AMS Spring 2023

df3d Launches eXtrud3it 2D-to-3D Tool — Turn 2D Images into 3D Printable Files

6K SmarTech

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Df3d is a 3D printing and design platform which aims to encompass the entire scope of the 3D printing community. The company has slowly been rolling out a number of useful and unique features which provide the 3D design and printing community with something to df3cheer about.

Whether it’s their 3D printable model marketplace, or their various plugins to help you integrate and launch a 3D printing business, df3d seems to be growing, innovating, and adapting to the ever changing environment of 3D modeling and printing. Today the company announced yet another very interesting free offering called eXtrud3it.

What eXtrud3it does is allow anyone to take a regular 2D image and within seconds turn it into a 3D model which can then be sent to your own 3D printer, or to df3d to have them fabricate it for you. To get started, simply go to the eXtrud3it page. Here, all you need to do is select the depth of the image (between 2 and 20 mm), the scale of the output file (between 20 and 200 mm of which the width/aspect ratio is maintained), select the type of file being uploaded (image file or pattern), and then upload the image.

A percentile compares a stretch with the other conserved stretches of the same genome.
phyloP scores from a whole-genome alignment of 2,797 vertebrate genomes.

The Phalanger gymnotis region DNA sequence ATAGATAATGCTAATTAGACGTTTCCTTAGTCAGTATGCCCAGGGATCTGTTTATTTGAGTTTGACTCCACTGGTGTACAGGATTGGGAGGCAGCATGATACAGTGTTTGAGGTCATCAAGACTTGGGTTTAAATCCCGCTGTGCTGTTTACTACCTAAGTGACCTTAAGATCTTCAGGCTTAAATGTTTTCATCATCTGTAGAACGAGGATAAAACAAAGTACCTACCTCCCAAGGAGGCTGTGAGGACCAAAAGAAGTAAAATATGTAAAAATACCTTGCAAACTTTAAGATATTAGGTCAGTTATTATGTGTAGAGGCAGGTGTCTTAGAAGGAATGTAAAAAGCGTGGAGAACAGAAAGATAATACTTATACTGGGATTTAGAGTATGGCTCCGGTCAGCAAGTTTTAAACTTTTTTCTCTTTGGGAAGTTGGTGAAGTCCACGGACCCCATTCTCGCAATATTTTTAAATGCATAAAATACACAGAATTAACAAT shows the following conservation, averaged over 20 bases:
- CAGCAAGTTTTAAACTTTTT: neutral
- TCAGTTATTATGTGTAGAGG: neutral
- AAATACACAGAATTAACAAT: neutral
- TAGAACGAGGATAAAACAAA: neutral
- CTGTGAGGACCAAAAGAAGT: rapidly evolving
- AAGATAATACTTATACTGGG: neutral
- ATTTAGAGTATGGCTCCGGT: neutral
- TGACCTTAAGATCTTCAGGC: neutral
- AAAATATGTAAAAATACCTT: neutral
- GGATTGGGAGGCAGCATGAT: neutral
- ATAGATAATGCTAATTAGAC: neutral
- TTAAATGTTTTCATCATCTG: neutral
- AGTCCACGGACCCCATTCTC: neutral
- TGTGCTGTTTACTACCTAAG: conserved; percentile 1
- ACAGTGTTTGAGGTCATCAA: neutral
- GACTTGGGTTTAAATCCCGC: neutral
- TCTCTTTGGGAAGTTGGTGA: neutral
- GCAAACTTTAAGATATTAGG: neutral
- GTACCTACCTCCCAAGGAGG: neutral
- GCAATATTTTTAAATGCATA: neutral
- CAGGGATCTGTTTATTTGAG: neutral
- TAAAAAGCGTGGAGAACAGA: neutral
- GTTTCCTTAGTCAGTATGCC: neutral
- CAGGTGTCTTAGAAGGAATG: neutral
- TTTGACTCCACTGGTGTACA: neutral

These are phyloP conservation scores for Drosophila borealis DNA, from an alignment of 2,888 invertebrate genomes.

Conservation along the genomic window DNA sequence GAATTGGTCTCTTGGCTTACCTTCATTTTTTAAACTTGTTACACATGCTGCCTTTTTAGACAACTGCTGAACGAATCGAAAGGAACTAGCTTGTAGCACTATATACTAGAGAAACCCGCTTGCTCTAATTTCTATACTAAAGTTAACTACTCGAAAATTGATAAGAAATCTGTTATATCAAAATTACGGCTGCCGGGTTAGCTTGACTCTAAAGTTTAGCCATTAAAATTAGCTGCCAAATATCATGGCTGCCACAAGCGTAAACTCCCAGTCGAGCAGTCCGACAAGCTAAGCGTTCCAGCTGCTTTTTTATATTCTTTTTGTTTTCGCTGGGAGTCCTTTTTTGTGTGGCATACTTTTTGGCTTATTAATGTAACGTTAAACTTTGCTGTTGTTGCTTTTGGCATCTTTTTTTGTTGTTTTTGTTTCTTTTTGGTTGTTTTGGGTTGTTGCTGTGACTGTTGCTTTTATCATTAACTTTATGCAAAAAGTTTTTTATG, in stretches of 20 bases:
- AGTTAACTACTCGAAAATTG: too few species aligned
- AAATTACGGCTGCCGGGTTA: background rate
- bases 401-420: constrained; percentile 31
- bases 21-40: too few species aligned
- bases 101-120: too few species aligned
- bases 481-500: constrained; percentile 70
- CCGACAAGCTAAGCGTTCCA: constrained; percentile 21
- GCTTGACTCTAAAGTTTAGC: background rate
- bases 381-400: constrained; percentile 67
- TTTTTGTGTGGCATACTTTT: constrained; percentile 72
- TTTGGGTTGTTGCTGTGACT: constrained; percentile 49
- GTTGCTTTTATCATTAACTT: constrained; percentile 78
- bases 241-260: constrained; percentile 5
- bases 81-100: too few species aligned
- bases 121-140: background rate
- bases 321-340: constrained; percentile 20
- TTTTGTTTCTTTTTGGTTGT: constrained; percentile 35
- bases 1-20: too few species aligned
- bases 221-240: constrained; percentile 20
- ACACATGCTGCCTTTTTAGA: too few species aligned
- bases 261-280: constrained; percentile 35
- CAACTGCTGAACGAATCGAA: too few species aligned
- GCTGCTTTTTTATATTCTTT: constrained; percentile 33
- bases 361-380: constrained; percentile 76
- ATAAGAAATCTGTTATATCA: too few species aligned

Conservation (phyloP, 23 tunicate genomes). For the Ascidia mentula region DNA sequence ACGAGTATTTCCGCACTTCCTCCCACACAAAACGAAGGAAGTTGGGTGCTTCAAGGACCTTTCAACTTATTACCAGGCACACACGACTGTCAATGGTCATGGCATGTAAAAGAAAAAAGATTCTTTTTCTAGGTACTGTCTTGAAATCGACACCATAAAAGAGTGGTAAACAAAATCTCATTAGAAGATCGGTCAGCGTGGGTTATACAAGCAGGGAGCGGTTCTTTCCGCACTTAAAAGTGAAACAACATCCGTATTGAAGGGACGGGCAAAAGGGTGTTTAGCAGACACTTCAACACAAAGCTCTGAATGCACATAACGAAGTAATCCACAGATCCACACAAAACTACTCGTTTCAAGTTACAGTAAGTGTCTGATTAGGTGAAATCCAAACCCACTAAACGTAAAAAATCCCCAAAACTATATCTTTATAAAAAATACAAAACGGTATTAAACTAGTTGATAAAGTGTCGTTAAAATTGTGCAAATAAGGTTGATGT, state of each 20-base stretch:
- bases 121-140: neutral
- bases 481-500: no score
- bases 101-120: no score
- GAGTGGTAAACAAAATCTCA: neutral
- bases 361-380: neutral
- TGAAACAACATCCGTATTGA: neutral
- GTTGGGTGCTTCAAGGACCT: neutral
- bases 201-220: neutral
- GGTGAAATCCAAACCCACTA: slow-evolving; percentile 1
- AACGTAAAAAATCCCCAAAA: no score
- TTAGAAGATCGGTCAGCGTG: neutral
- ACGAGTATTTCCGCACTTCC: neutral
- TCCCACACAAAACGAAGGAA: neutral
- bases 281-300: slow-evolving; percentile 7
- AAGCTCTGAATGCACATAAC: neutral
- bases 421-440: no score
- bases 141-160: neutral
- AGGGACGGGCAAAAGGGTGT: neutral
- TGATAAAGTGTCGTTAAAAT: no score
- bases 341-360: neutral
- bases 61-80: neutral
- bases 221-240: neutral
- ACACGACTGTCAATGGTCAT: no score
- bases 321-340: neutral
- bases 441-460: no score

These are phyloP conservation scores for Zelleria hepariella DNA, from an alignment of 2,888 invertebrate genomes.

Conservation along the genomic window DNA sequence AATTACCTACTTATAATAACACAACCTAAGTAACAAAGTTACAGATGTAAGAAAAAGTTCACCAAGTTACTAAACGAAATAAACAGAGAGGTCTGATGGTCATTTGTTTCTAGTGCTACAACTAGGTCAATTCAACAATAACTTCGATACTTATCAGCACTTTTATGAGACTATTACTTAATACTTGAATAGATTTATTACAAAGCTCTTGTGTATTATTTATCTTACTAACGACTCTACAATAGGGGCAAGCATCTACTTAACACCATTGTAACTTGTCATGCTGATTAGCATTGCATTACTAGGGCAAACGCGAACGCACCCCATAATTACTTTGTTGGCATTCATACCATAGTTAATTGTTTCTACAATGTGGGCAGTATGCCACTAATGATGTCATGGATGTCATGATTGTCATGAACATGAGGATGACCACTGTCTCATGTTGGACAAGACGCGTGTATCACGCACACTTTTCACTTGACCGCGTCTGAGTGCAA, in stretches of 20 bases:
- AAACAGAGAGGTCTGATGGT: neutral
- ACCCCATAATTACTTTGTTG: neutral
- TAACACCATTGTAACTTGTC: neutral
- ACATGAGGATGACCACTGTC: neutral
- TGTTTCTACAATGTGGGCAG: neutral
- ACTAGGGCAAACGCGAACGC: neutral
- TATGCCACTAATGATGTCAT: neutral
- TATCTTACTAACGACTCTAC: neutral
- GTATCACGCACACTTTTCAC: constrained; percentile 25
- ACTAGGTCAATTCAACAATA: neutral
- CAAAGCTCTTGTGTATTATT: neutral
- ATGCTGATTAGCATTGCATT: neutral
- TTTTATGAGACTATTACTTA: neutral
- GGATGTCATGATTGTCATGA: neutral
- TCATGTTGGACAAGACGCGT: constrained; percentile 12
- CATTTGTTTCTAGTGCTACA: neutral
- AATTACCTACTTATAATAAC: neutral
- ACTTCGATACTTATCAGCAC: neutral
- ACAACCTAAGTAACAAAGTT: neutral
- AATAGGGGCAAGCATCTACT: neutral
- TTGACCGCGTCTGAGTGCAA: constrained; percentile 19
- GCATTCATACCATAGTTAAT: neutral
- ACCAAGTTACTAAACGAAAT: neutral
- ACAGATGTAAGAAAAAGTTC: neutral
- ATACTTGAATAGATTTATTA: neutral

Within seconds that 2D image will become a 3D model viewable in a special web app made available on the site. You then have the option to download the file and use it as you choose.

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I have tried the tool out a bit and have to say it’s decent, but some work could be done to make it a bit more useful. Not every image will work, as images with a lot of noise in the background will likely turn into a 3D mess. Logos, simple images, and less intricate shapes, however, turn out quite well. The problem comes when the application has to decide on which areas of the image df2should be raised and which should be set back. It seems as though images with a white background, like that of the df3d logo above, work the best. It’s also important to remember that dimensions of the 2D image should be in the range of 128 x 128 to 512 x 512 pixels, and the image should be in JPG or PNG format.

In addition to making this tool available on their own site, df3d will allow individuals to embed the tool on their own website. Those interested in doing so can contact the company at contactus@dfthreed.com and request the code snippet for embedding.

Let us know if you have used this tool, and what your thoughts are. Discuss in the eXtrud3it forum thread on 3DPB.com.

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